The route judges take to sit on New York’s top court could be changing in the future.
Speaking on Friday’s episode of The Capitol Pressroom, Senate Majority Leader Andrea Stewart-Cousins said it is “absolutely” time to revisit how a short list of judicial candidates is chosen to serve on the state Court of Appeals. The current process, written into the state constitution, tasks a commission with screening applicants for vacancies that arise on the state’s top court and offering a list of candidates for the governor to choose from.
“I would love to revisit it,” said the Westchester County Democrat.
The process has come under intense scrutiny in recent months, following Gov. Kathy Hochul’s selection of Judge Hector LaSalle to fill the chief judge vacancy on the court, which has prompted an intense backlash from labor organizations, pro-choice advocates, progressive criminal justice groups, and liberal state lawmakers. LaSalle was one of seven names proposed in the fall of last year by the state Commission on Judicial Nomination.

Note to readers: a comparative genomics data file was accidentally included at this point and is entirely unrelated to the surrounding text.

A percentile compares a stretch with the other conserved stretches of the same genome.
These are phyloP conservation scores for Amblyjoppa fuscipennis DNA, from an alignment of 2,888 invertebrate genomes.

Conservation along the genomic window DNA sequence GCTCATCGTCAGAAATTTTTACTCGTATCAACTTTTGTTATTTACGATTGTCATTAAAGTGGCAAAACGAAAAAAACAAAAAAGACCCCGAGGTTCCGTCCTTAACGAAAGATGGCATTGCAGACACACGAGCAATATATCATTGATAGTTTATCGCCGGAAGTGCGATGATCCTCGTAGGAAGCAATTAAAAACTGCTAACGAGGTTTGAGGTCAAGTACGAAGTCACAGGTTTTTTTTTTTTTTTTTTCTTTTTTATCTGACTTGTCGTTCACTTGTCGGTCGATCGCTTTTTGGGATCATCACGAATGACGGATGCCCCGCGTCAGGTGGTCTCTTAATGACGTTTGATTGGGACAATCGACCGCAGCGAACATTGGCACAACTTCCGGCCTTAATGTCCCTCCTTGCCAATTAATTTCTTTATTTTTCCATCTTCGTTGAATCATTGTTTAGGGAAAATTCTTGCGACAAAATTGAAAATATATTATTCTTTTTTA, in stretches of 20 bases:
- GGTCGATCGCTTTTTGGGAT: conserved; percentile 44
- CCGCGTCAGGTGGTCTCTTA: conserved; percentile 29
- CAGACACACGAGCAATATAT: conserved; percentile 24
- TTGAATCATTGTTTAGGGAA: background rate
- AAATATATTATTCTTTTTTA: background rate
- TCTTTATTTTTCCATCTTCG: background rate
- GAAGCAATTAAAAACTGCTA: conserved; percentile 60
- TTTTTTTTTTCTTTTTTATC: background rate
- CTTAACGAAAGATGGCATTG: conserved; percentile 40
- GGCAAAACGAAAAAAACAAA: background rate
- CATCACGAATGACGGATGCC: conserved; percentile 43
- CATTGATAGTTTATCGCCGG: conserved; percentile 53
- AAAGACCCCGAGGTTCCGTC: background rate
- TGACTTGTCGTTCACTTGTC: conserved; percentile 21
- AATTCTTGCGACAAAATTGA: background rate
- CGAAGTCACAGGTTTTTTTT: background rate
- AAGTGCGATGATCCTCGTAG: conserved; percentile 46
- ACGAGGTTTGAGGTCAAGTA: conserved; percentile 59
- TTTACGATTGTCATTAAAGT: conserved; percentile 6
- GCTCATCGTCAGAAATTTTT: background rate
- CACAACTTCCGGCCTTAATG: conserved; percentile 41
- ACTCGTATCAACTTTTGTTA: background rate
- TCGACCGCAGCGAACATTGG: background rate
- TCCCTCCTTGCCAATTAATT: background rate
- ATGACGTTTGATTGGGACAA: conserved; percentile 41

Since 2021 there have been four vacancies on the court and the commission has offered four different short lists, with more than 20 different names, of which some are repeated and others are not.
“I can’t even understand why, within the course of 12 months, you know, you have to get different lists of different people and you can’t refer back to a list that you got two months earlier,” Stewart-Cousins said. “It makes no sense”
“I think people would be served better with a different type of process and something that’s just more nimble than what we have now,” she added.
Changing the process would require a constitutional amendment and while that doesn’t require the governor’s involvement, the senate leader didn’t appear to embrace the idea of proceeding solely with Assembly Speaker Carl Heastie and their colleagues in the state legislature.
“I’ve always found benefit in, you know, trying to engage my partners when we’re going to do something different and difficult,” she said, when asked about amending the state constitution without input from the governor.
The full interview is available below.